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22
Computing stable outcomes in hedonic games
 In Proc. 3rd International Symposium on Algorithmic Game Theory
, 2010
"... Abstract. We study the computational complexity of finding stable outcomes in symmetric additivelyseparable hedonic games. These coalition formation games are specified by an undirected edgeweighted graph: nodes are players, an outcome of the game is a partition of the nodes into coalitions, and ..."
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Abstract. We study the computational complexity of finding stable outcomes in symmetric additivelyseparable hedonic games. These coalition formation games are specified by an undirected edgeweighted graph: nodes are players, an outcome of the game is a partition of the nodes into coalitions, and the utility of a node is the sum of incident edge weights in the same coalition. We consider several natural stability requirements defined in the economics literature. For all of them the existence of a stable outcome is guaranteed by a potential function argument, so local improvements will converge to a stable outcome and all these problems are in PLS. The different stability requirements correspond to different local search neighbourhoods. For different neighbourhood structures, our findings comprise positive results in the form of polynomialtime algorithms for finding stable outcomes, and negative (PLScompleteness) results.
Circumventing the Price of Anarchy: Leading Dynamics to Good Behavior
"... Many natural games can have a dramatic difference between the quality of their best and worst Nash equilibria, even in pure strategies. Yet, nearly all work to date on dynamics shows only convergence to some equilibrium, especially within a polynomial number of steps. In this work we study how age ..."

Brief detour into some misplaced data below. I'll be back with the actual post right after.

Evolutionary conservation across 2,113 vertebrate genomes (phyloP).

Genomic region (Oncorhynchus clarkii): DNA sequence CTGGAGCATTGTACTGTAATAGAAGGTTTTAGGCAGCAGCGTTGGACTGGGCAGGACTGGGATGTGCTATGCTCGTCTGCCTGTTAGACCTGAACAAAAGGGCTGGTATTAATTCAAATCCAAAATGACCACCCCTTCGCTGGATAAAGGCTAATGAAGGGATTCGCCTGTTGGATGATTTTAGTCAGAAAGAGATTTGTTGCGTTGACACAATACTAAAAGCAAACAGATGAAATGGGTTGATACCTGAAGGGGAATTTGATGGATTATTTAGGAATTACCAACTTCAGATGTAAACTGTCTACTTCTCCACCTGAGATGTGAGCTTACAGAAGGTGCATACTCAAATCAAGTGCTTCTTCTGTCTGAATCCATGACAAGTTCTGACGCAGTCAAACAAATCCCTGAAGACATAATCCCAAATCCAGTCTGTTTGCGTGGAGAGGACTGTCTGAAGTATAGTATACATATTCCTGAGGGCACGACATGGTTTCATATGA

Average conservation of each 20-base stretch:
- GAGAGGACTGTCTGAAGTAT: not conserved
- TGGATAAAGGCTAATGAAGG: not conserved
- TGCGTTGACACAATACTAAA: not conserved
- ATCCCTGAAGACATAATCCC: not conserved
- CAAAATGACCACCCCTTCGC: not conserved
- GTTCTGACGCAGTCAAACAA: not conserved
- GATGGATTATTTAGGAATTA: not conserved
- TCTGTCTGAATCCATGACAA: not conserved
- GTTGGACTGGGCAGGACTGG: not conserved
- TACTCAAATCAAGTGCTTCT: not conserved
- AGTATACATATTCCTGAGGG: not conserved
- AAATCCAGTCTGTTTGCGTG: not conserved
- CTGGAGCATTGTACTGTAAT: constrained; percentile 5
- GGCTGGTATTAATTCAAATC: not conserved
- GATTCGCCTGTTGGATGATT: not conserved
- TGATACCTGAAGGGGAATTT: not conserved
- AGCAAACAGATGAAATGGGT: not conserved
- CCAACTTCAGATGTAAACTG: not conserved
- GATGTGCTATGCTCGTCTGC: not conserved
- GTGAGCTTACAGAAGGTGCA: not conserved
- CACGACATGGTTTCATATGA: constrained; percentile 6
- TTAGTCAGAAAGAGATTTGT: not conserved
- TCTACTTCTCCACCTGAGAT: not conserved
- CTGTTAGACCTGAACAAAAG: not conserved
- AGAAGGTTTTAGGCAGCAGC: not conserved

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Many natural games can have a dramatic difference between the quality of their best and worst Nash equilibria, even in pure strategies. Yet, nearly all work to date on dynamics shows only convergence to some equilibrium, especially within a polynomial number of steps. In this work we study how agents with some knowledge of the game might be able to quickly (within a polynomial number of steps) find their way to states of quality close to the best equilibrium. We consider two natural learning models in which players choose between greedy behavior and following a proposed good but untrusted strategy and analyze two important classes of games in this context, fair costsharing and consensus games. Both games have extremely high Price of Anarchy and yet we show that behavior in these models can efficiently reach lowcost states.
Approximating Pure Nash Equilibrium in Cut, Party Affiliation, and Satisfiability Games
"... Cut games and party affiliation games are wellknown classes of potential games. Schaffer and Yannakakis showed that computing pure Nash equilibrium in these games is PLScomplete. In general potential games, even the problem of computing any finite approximation to a pure equilibrium is also PLScom ..."
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Cited by 12 (1 self)
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Cut games and party affiliation games are wellknown classes of potential games. Schaffer and Yannakakis showed that computing pure Nash equilibrium in these games is PLScomplete. In general potential games, even the problem of computing any finite approximation to a pure equilibrium is also PLScomplete. We show that for any ɛ> 0, we design an algorithm to compute in polynomial time a (3 + ɛ)approximate pure Nash equilibrium for cut and party affiliation games. Prior to our work, only a trivial polynomial factor approximation was known for these games. Our approach extends beyond cut and party affiliation games to a more general class of satisfiability games. A key idea in our approach is a preprocessing phase that creates a partial order on the players. We then apply Nash dynamics to a sequence of restricted games derived from this partial order. We show that this process converges in polynomialtime to an approximate Nash equilibrium by strongly utilizing the properties of the partial order. This is in strong contrast to earlier results for some other classes of potential games that compute an approximate equilibrium by a direct application of Nash dynamics on the original game. In fact, we also show that such a technique cannot yield FPTAS for computing equilibria in cut and party affiliation games.
On strong equilibria in the max cut game
 In: Proc. of WINE 2009, Springer LNCS
, 2009